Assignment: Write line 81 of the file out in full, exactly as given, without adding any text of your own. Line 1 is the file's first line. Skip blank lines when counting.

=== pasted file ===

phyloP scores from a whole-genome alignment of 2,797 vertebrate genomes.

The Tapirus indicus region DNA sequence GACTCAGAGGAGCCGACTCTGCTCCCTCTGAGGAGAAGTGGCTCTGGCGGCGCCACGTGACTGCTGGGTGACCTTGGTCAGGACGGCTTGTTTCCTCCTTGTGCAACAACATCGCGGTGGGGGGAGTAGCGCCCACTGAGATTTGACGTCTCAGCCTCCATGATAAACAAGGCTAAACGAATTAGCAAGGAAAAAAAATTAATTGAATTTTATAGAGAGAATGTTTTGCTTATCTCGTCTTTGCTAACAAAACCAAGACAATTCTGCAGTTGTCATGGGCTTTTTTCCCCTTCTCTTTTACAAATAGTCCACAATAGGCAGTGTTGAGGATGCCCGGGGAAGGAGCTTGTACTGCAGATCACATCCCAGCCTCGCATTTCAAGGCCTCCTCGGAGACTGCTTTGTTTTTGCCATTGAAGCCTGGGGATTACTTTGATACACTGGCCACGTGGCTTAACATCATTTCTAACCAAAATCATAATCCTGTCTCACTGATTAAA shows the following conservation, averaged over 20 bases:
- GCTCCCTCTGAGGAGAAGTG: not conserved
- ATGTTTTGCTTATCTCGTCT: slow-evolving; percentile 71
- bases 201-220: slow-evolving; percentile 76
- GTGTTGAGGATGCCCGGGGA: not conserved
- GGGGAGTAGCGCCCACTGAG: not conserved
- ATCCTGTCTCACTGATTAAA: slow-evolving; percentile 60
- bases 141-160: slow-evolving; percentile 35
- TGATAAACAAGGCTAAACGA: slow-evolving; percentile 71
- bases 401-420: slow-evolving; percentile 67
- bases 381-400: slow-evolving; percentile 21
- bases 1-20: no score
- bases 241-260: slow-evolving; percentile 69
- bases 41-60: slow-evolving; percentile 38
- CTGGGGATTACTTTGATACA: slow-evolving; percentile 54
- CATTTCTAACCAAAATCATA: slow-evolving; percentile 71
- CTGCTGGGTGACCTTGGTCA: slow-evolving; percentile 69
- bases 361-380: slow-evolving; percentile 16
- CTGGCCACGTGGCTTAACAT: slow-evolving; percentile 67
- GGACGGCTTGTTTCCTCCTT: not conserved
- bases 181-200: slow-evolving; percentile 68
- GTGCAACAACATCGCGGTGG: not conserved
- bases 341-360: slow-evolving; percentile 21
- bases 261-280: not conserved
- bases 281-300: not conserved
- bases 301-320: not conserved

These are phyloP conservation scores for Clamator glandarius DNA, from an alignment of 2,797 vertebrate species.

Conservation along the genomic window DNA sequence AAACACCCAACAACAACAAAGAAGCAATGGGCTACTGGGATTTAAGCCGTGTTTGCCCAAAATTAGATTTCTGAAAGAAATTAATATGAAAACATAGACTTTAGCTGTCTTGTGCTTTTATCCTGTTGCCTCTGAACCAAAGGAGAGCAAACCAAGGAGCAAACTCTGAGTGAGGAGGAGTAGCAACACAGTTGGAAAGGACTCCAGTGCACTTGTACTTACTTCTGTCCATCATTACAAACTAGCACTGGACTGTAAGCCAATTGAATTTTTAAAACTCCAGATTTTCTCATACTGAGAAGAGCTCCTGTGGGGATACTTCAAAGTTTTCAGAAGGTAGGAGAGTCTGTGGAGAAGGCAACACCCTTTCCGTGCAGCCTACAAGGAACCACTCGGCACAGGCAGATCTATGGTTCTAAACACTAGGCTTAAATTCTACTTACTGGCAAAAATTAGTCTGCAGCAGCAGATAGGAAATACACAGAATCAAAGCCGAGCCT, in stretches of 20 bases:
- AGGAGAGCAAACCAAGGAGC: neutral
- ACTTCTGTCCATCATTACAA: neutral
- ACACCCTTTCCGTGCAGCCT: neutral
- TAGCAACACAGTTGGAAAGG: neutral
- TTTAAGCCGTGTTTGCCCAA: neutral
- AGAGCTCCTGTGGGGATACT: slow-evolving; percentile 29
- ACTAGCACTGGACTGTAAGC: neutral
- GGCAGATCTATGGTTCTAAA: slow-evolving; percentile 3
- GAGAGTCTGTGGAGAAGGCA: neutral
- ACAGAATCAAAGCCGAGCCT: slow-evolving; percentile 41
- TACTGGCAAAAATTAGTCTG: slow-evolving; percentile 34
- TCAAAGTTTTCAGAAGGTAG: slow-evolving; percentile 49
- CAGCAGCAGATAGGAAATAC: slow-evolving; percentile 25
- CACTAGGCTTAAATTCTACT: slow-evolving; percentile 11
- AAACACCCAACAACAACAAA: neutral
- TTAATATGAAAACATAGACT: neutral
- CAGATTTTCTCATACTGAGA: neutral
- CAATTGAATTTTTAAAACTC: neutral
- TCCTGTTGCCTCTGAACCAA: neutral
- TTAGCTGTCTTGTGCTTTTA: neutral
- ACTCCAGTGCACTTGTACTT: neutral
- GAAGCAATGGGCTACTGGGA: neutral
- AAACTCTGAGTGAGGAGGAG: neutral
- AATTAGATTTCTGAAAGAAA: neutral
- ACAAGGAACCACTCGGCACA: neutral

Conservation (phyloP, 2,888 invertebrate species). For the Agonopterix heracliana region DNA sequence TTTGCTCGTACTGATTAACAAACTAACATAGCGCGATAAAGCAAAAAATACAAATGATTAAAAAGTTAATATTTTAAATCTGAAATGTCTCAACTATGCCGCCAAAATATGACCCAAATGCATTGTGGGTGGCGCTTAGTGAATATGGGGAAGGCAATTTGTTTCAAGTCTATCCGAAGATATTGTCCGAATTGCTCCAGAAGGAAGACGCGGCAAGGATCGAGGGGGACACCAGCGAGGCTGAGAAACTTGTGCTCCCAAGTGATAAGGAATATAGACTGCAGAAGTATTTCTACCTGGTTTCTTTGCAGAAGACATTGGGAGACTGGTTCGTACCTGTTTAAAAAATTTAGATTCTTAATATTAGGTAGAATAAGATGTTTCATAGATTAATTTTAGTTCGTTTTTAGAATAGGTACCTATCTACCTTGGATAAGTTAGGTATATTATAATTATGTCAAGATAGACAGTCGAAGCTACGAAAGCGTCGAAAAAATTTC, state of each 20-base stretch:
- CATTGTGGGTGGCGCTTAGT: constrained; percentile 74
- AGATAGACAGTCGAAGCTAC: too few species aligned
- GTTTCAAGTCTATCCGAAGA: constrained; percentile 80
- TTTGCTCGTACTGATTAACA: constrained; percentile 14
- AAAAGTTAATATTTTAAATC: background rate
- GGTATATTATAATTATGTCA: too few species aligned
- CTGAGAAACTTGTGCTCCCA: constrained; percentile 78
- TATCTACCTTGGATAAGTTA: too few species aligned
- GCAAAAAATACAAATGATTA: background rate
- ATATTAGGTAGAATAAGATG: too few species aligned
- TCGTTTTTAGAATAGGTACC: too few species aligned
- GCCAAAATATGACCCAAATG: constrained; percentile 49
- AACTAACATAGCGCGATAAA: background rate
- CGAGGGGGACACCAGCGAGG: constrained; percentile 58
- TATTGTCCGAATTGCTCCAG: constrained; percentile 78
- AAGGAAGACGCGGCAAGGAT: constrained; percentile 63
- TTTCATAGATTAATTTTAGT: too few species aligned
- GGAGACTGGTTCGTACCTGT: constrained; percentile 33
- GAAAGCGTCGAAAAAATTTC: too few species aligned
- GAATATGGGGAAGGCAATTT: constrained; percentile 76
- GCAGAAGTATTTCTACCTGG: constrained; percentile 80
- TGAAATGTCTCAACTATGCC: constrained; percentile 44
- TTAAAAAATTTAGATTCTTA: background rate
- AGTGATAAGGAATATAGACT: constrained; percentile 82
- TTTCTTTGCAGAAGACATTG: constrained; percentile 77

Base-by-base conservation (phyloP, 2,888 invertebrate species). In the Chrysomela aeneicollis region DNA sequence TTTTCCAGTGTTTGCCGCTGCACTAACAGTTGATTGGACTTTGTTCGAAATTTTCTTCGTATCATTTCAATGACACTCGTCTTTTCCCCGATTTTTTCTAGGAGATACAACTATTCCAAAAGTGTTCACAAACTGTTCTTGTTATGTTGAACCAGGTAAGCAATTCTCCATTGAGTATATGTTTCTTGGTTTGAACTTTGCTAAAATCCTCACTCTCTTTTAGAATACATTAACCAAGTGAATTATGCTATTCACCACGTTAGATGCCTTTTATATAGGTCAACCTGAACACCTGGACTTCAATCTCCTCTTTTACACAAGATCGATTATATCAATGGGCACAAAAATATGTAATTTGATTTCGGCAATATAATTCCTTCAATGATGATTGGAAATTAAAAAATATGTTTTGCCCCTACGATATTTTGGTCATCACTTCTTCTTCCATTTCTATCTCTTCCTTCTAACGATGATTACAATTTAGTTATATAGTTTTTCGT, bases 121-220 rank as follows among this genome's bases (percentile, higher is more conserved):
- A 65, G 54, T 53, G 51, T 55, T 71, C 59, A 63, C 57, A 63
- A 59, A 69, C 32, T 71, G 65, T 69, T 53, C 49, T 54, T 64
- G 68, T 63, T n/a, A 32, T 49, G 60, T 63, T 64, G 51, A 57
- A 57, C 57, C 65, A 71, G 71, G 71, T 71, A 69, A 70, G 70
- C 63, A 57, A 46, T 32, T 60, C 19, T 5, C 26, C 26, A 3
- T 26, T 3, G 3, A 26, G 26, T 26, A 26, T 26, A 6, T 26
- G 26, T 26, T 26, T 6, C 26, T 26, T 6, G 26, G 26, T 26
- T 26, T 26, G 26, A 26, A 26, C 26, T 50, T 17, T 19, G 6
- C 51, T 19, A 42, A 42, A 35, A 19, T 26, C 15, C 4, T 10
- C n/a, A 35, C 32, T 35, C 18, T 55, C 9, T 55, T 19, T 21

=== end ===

Base-by-base conservation (phyloP, 2,888 invertebrate species). In the Chrysomela aeneicollis region DNA sequence TTTTCCAGTGTTTGCCGCTGCACTAACAGTTGATTGGACTTTGTTCGAAATTTTCTTCGTATCATTTCAATGACACTCGTCTTTTCCCCGATTTTTTCTAGGAGATACAACTATTCCAAAAGTGTTCACAAACTGTTCTTGTTATGTTGAACCAGGTAAGCAATTCTCCATTGAGTATATGTTTCTTGGTTTGAACTTTGCTAAAATCCTCACTCTCTTTTAGAATACATTAACCAAGTGAATTATGCTATTCACCACGTTAGATGCCTTTTATATAGGTCAACCTGAACACCTGGACTTCAATCTCCTCTTTTACACAAGATCGATTATATCAATGGGCACAAAAATATGTAATTTGATTTCGGCAATATAATTCCTTCAATGATGATTGGAAATTAAAAAATATGTTTTGCCCCTACGATATTTTGGTCATCACTTCTTCTTCCATTTCTATCTCTTCCTTCTAACGATGATTACAATTTAGTTATATAGTTTTTCGT, bases 121-220 rank as follows among this genome's bases (percentile, higher is more conserved):